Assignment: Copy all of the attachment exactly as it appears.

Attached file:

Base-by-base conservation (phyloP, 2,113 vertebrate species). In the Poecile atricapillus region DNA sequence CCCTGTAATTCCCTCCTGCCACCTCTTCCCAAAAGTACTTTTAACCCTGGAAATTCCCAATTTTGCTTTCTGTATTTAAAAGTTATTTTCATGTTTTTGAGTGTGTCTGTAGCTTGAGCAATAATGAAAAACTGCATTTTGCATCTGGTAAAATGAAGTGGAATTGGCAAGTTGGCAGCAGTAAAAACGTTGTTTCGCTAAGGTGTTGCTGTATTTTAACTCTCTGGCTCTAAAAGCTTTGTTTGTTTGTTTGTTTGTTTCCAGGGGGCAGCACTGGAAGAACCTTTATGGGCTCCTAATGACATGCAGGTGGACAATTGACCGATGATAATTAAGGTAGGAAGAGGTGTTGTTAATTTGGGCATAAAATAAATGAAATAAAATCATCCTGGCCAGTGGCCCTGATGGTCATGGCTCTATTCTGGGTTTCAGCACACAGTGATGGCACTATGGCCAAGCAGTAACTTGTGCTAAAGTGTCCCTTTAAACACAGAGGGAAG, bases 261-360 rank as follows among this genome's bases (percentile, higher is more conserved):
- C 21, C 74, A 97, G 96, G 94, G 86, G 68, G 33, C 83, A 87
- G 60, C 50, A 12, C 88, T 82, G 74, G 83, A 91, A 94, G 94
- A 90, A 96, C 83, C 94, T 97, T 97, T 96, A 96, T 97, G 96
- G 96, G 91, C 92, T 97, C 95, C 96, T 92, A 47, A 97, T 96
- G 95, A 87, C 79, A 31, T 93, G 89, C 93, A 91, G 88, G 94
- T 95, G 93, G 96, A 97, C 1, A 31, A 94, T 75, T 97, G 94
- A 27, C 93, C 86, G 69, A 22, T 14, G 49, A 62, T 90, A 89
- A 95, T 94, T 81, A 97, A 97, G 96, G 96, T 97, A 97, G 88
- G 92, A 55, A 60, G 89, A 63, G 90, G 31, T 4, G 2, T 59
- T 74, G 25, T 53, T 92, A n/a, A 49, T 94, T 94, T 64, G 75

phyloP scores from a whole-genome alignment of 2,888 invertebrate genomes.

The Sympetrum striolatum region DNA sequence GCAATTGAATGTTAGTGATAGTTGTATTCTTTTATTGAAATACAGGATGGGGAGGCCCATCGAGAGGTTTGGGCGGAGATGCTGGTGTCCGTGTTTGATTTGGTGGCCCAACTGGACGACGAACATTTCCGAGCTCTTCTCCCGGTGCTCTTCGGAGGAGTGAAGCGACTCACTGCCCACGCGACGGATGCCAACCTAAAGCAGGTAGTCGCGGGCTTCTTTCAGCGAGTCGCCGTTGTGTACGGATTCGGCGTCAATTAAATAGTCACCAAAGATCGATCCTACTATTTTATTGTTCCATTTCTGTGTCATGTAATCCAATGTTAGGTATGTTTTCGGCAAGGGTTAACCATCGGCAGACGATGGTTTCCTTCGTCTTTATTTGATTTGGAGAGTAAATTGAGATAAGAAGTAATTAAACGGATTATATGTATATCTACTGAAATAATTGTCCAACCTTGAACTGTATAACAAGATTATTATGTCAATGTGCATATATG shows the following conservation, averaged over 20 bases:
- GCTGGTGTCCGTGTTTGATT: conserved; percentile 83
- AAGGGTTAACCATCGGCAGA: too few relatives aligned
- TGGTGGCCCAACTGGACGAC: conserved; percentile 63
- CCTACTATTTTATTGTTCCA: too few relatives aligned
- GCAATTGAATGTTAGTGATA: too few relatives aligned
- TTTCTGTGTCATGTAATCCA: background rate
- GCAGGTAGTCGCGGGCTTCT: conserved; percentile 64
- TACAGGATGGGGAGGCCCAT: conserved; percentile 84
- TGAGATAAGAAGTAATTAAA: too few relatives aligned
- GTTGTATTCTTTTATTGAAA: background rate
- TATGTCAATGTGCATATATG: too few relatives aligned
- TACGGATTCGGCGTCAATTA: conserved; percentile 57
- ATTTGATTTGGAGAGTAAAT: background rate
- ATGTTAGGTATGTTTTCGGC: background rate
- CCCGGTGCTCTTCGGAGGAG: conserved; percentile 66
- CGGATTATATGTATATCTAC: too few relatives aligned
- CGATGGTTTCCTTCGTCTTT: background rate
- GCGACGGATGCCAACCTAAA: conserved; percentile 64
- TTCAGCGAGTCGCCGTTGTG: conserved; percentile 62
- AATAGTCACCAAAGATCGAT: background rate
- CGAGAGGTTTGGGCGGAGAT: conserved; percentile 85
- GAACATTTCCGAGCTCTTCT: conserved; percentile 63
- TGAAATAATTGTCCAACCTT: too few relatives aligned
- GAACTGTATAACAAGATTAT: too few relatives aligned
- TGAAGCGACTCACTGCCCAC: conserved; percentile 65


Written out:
Base-by-base conservation (phyloP, 2,113 vertebrate species). In the Poecile atricapillus region DNA sequence CCCTGTAATTCCCTCCTGCCACCTCTTCCCAAAAGTACTTTTAACCCTGGAAATTCCCAATTTTGCTTTCTGTATTTAAAAGTTATTTTCATGTTTTTGAGTGTGTCTGTAGCTTGAGCAATAATGAAAAACTGCATTTTGCATCTGGTAAAATGAAGTGGAATTGGCAAGTTGGCAGCAGTAAAAACGTTGTTTCGCTAAGGTGTTGCTGTATTTTAACTCTCTGGCTCTAAAAGCTTTGTTTGTTTGTTTGTTTGTTTCCAGGGGGCAGCACTGGAAGAACCTTTATGGGCTCCTAATGACATGCAGGTGGACAATTGACCGATGATAATTAAGGTAGGAAGAGGTGTTGTTAATTTGGGCATAAAATAAATGAAATAAAATCATCCTGGCCAGTGGCCCTGATGGTCATGGCTCTATTCTGGGTTTCAGCACACAGTGATGGCACTATGGCCAAGCAGTAACTTGTGCTAAAGTGTCCCTTTAAACACAGAGGGAAG, bases 261-360 rank as follows among this genome's bases (percentile, higher is more conserved):
- C 21, C 74, A 97, G 96, G 94, G 86, G 68, G 33, C 83, A 87
- G 60, C 50, A 12, C 88, T 82, G 74, G 83, A 91, A 94, G 94
- A 90, A 96, C 83, C 94, T 97, T 97, T 96, A 96, T 97, G 96
- G 96, G 91, C 92, T 97, C 95, C 96, T 92, A 47, A 97, T 96
- G 95, A 87, C 79, A 31, T 93, G 89, C 93, A 91, G 88, G 94
- T 95, G 93, G 96, A 97, C 1, A 31, A 94, T 75, T 97, G 94
- A 27, C 93, C 86, G 69, A 22, T 14, G 49, A 62, T 90, A 89
- A 95, T 94, T 81, A 97, A 97, G 96, G 96, T 97, A 97, G 88
- G 92, A 55, A 60, G 89, A 63, G 90, G 31, T 4, G 2, T 59
- T 74, G 25, T 53, T 92, A n/a, A 49, T 94, T 94, T 64, G 75

phyloP scores from a whole-genome alignment of 2,888 invertebrate genomes.

The Sympetrum striolatum region DNA sequence GCAATTGAATGTTAGTGATAGTTGTATTCTTTTATTGAAATACAGGATGGGGAGGCCCATCGAGAGGTTTGGGCGGAGATGCTGGTGTCCGTGTTTGATTTGGTGGCCCAACTGGACGACGAACATTTCCGAGCTCTTCTCCCGGTGCTCTTCGGAGGAGTGAAGCGACTCACTGCCCACGCGACGGATGCCAACCTAAAGCAGGTAGTCGCGGGCTTCTTTCAGCGAGTCGCCGTTGTGTACGGATTCGGCGTCAATTAAATAGTCACCAAAGATCGATCCTACTATTTTATTGTTCCATTTCTGTGTCATGTAATCCAATGTTAGGTATGTTTTCGGCAAGGGTTAACCATCGGCAGACGATGGTTTCCTTCGTCTTTATTTGATTTGGAGAGTAAATTGAGATAAGAAGTAATTAAACGGATTATATGTATATCTACTGAAATAATTGTCCAACCTTGAACTGTATAACAAGATTATTATGTCAATGTGCATATATG shows the following conservation, averaged over 20 bases:
- GCTGGTGTCCGTGTTTGATT: conserved; percentile 83
- AAGGGTTAACCATCGGCAGA: too few relatives aligned
- TGGTGGCCCAACTGGACGAC: conserved; percentile 63
- CCTACTATTTTATTGTTCCA: too few relatives aligned
- GCAATTGAATGTTAGTGATA: too few relatives aligned
- TTTCTGTGTCATGTAATCCA: background rate
- GCAGGTAGTCGCGGGCTTCT: conserved; percentile 64
- TACAGGATGGGGAGGCCCAT: conserved; percentile 84
- TGAGATAAGAAGTAATTAAA: too few relatives aligned
- GTTGTATTCTTTTATTGAAA: background rate
- TATGTCAATGTGCATATATG: too few relatives aligned
- TACGGATTCGGCGTCAATTA: conserved; percentile 57
- ATTTGATTTGGAGAGTAAAT: background rate
- ATGTTAGGTATGTTTTCGGC: background rate
- CCCGGTGCTCTTCGGAGGAG: conserved; percentile 66
- CGGATTATATGTATATCTAC: too few relatives aligned
- CGATGGTTTCCTTCGTCTTT: background rate
- GCGACGGATGCCAACCTAAA: conserved; percentile 64
- TTCAGCGAGTCGCCGTTGTG: conserved; percentile 62
- AATAGTCACCAAAGATCGAT: background rate
- CGAGAGGTTTGGGCGGAGAT: conserved; percentile 85
- GAACATTTCCGAGCTCTTCT: conserved; percentile 63
- TGAAATAATTGTCCAACCTT: too few relatives aligned
- GAACTGTATAACAAGATTAT: too few relatives aligned
- TGAAGCGACTCACTGCCCAC: conserved; percentile 65